Check out our PIP Breast Implants Timeline for a summary of the Key Events leading up to the PIP crisis…and some issues which are still ongoing!
- 1997 – PIP gain CE Mark approval from Notified Body TUV Rheinland to produce implants using supposedly medical-grade silicone
- 2000 – Regulatory responsibility for PIP silicone implants passes between TUV and the national regulator: Agence Francaise de Securite Sanitaire des Produits de Sante
- March 2000 – The FDA refuse to approve PIP’s saline implants range
- June 2000 – FDA warns of 11 “good manufacturing deviations” at the PIP plant
- Dec 2000 – PIP involved in minor scandal over Hydrogel implants safety. The product is recalled but women not advised to have checks or compulsory removals
- 2001 – The year it was originally believed PIP began fraudulently using industrial-grade silicone. The later DoH report of 15th March admits this could have begun at any time!
- 2006-2007 – Surgeons Brook Berry and Ruth Waters both write articles for The British Journal of Plastic Surgeons, independently alerting the industry to their concerns over PIP implants based on experiences with patients. Little notice is taken
- 2009 – increasing numbers of complaints from medical professionals about PIP implants (particularly in France). The MHRA (UK regulatory agency) warned by Hugh James solicitors of a potential crisis following unusual numbers of filed complaints
- End of 2009 – PIP goes into liquidisation. Unwilling or unable to pay court awards of compensation for all these filed complaints, PIP go into administration then bankruptcy.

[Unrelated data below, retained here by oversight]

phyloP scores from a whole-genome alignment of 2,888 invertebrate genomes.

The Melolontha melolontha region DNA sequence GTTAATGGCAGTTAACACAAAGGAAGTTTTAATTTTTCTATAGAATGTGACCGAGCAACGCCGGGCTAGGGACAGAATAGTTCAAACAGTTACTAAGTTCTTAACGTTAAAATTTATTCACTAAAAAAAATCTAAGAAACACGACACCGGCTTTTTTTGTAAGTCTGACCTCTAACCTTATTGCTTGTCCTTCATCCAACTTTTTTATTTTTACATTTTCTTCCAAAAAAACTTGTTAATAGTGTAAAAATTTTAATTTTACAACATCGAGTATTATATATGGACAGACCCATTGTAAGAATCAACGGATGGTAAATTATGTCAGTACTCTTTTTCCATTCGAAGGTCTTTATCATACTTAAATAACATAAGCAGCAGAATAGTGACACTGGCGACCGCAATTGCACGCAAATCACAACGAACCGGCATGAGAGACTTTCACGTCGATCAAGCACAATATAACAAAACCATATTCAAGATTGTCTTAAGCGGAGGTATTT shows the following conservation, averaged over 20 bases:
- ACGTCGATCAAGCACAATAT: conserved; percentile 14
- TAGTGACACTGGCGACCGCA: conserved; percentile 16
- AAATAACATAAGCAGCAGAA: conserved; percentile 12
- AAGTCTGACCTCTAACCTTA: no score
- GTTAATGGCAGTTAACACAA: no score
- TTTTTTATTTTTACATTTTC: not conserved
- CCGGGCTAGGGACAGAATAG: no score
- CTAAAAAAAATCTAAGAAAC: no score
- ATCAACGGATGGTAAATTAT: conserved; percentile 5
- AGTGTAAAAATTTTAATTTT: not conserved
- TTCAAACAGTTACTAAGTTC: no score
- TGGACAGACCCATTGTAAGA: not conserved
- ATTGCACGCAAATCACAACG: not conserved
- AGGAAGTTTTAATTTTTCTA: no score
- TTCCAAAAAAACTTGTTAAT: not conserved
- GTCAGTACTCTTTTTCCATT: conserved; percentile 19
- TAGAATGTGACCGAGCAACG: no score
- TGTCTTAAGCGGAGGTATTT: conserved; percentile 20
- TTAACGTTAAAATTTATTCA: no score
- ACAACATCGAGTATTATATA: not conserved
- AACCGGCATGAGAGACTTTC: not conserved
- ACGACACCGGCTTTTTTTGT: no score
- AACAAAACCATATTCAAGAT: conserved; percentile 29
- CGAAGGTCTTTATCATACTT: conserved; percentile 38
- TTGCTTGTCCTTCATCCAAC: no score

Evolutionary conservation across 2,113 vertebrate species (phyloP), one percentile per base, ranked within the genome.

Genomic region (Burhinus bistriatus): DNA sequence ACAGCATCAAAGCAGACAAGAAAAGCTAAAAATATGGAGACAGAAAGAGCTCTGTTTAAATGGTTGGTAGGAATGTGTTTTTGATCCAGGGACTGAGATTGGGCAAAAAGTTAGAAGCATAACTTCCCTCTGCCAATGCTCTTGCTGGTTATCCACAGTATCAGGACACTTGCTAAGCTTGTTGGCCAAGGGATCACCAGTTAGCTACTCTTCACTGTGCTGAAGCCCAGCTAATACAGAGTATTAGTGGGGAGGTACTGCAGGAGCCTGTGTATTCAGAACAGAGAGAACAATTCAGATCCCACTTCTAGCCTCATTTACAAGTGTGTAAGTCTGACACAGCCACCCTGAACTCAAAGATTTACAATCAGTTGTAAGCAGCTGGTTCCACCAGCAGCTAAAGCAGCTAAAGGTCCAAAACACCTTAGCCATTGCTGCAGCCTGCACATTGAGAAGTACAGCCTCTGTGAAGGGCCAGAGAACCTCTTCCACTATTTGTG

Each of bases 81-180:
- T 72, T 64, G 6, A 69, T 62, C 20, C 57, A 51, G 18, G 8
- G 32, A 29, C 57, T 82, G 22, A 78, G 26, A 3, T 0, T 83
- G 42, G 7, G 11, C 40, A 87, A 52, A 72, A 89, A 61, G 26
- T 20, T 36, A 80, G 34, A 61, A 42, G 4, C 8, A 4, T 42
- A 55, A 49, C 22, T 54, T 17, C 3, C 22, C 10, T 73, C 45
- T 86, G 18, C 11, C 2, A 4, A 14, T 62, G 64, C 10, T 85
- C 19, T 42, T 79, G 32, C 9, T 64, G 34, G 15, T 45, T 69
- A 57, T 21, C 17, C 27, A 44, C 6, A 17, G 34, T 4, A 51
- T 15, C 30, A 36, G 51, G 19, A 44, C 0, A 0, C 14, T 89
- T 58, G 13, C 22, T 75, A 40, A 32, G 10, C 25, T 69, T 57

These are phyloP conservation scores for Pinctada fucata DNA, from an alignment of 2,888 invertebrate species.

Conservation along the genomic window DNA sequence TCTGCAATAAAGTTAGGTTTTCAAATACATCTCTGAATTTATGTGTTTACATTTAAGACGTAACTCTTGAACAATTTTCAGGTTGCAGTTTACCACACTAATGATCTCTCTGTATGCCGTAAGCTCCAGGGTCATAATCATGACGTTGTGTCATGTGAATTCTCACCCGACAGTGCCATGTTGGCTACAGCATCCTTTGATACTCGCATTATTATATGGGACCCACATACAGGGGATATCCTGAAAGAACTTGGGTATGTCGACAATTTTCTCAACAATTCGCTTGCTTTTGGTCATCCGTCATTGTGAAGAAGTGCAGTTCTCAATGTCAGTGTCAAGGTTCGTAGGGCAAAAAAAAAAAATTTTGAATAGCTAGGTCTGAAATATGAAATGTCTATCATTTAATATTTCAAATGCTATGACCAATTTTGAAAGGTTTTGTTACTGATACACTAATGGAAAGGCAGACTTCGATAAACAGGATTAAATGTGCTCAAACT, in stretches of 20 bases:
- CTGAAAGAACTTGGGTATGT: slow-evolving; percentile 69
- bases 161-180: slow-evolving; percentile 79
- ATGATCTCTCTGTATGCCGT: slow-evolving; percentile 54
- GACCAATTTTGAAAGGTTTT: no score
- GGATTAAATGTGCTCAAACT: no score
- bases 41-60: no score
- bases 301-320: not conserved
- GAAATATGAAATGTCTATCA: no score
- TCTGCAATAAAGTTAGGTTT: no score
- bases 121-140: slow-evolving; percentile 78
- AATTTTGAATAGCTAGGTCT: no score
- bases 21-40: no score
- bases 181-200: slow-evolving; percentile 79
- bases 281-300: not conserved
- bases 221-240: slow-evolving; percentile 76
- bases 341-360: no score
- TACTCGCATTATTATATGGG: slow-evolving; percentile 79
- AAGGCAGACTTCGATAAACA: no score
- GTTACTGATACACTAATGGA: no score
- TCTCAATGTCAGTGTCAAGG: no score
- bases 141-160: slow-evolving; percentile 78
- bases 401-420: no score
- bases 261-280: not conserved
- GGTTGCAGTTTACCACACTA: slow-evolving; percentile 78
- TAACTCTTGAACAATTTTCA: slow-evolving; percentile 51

- Spring 2010 – former PIP chief engineer reports his concerns about skimping on production processes to the French authorities. Mentions the concept of a ‘higher end’ range using the approved medical-grade silicone and a cheaper ‘budget’ range using non-approved industrial substances
- 2010 – PIP implants banned. First in France, then the UK MHRA follows suit advising doctors against using
- Oct 2010 – MHRA admits to ongoing testing on PIP implants but says no link to cancer
- April 2011 – French regulators claim no evidence of increased cancer risk or toxicity in PIP implants
- 23rd December 2011 – news breaks that France describe PIP implants as ‘faulty’ and recommend their ‘precautionary’ removal. UK accused of playing down the problem with a “Keep Calm and Carry On” message insisting there is no need for removals and no evidence of any health issues or increased rupture rate
- Jan 2012 – The UK Government acknowledge that Anxiety caused by PIP implants is sufficient reason to have them removed. NHS-provided PIP implants to be replaced for free: private clinics urged to offer the same service. The MHRA still maintain no definite health risks linked to PIP implants but BAAPS (British Association of Aesthetic Plastic Surgeons) agree with France that the risks and symptoms are too great to leave these implants insitu
- 15th March 2012 – the UK Government admits that an extra 7000 women than previously thought are likely to have PIPs as the previous line of thought that PIP only began using substandard silicone post-2001 was incorrect. This takes the UK total up to 47,000
- March 2012 – the NHS agree to perform removals (but not replacements) for private patients in cases of ‘medical need’, including distress. If replacement is required, this will involve two separate operations
- March 2012 – The High Court advise solicitors to join together to produce a Group Litigation representing all PIPettes filing Personal Injury and Clinical Negligence claims relating to PIP implants
From this sequence of events, it is pretty clear that problems with PIP as a company in general were raised long before the current “PIPgate” crisis.